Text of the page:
They were once a source of fortune for Japanese fishermen hunting sea lions and abalone, but now the pair of remote rocks in the Sea of Japan are preventing Japan and South Korea from getting along.

They have been controlled by South Korea since 1954. None of the 1,200 fishermen on Okinoshima, the nearest inhabited Japanese island, have ever been there. While the territorial tensions can ebb and flow, the more nationalistic Abe government and media reports highlighting the dispute have again brought Okinoshima into the public eye.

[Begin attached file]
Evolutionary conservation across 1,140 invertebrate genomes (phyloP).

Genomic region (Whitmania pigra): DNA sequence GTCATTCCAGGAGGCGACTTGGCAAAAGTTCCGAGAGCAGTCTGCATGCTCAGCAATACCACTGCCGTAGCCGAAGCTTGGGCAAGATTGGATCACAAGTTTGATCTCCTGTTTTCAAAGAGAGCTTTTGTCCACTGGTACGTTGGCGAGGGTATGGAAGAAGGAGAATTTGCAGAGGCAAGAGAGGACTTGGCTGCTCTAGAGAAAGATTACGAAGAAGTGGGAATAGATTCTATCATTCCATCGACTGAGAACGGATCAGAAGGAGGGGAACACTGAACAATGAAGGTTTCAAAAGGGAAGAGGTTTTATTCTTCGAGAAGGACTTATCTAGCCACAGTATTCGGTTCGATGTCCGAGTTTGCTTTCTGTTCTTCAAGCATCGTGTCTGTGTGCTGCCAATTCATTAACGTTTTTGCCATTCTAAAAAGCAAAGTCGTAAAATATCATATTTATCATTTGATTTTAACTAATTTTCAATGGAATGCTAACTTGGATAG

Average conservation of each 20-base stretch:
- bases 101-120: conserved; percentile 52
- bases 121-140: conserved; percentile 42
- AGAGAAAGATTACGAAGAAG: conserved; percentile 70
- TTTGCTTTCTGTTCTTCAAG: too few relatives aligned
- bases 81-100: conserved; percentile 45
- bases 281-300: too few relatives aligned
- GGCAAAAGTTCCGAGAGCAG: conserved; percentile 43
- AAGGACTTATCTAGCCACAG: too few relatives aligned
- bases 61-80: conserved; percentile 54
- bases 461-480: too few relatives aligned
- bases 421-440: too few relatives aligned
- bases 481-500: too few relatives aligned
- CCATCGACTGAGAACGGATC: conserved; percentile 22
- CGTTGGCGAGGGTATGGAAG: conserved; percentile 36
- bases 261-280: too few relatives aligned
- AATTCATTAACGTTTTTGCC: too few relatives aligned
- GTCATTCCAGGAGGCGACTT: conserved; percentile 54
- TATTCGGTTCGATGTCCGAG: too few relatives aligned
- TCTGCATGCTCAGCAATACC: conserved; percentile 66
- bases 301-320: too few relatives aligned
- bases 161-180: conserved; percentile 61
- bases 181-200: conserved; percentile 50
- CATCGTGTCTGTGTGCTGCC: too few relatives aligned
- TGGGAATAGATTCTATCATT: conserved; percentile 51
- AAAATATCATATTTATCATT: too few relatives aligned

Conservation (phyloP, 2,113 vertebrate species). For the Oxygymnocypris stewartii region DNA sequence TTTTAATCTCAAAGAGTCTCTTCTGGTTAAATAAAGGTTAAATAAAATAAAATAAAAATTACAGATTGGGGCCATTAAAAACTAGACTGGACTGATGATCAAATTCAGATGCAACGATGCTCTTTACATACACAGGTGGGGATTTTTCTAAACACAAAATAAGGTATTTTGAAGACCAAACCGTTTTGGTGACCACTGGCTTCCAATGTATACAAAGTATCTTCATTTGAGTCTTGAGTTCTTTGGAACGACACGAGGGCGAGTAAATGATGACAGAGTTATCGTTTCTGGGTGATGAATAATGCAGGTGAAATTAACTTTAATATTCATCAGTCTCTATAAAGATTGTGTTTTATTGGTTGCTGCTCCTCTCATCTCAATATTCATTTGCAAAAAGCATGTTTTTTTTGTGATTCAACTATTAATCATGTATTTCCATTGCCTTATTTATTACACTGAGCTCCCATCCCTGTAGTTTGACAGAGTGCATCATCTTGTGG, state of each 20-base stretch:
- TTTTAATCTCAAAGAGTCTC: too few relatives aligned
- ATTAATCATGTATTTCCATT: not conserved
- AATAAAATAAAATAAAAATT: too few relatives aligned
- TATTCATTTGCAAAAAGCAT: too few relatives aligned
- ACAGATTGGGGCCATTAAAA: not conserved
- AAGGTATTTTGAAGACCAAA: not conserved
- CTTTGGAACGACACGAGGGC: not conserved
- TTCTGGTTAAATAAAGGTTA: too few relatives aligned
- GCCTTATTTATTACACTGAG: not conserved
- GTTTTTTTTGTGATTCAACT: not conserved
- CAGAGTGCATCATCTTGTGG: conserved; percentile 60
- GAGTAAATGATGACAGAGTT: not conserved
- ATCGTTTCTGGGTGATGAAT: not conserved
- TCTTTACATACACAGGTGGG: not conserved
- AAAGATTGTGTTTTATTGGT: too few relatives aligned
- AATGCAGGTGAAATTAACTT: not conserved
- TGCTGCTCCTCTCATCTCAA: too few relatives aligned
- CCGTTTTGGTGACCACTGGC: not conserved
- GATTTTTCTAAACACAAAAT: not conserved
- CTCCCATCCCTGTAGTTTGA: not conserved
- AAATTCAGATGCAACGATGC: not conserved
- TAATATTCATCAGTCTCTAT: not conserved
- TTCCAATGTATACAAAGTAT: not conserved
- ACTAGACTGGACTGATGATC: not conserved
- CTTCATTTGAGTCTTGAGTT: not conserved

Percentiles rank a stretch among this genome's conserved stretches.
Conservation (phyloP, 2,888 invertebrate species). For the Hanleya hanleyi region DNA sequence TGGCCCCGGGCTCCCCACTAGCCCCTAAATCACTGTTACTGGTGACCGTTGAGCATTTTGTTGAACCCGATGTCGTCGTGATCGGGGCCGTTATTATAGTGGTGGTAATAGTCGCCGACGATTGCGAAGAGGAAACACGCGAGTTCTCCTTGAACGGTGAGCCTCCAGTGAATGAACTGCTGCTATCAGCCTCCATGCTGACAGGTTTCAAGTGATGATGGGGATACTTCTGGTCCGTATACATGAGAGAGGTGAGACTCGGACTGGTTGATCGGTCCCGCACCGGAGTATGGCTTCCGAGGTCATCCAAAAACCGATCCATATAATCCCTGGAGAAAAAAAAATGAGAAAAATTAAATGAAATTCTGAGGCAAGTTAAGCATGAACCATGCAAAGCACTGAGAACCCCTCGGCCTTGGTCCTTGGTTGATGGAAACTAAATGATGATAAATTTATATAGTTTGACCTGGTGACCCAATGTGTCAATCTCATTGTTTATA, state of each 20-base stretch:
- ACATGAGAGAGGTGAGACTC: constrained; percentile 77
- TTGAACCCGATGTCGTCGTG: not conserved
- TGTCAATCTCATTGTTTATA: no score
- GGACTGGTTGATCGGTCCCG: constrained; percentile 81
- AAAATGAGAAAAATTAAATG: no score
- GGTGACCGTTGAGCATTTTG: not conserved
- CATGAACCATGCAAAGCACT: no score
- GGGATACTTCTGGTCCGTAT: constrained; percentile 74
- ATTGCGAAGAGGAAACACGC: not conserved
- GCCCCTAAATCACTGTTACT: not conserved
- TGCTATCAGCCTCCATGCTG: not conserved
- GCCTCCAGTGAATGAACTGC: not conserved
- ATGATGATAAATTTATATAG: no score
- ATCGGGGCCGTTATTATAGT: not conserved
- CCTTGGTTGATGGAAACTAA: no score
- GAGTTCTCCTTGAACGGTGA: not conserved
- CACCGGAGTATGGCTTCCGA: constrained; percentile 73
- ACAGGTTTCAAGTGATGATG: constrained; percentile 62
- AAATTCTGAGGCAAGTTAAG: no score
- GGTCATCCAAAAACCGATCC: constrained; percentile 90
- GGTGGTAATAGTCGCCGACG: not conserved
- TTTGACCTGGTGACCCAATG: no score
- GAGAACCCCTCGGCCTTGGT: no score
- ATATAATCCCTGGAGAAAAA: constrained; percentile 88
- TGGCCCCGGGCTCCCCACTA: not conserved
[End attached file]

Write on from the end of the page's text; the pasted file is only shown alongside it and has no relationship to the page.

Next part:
"It used to be that young people and the general public didn't really care about Takeshima," local resident Shoza Yawata, 86, told reporters in the village of Kumi on Okinoshima, 158 km from the rocks known as Dokdo in Korean. "Recently, there has been a backlash against South Korea's control. As Japanese, our blood boils."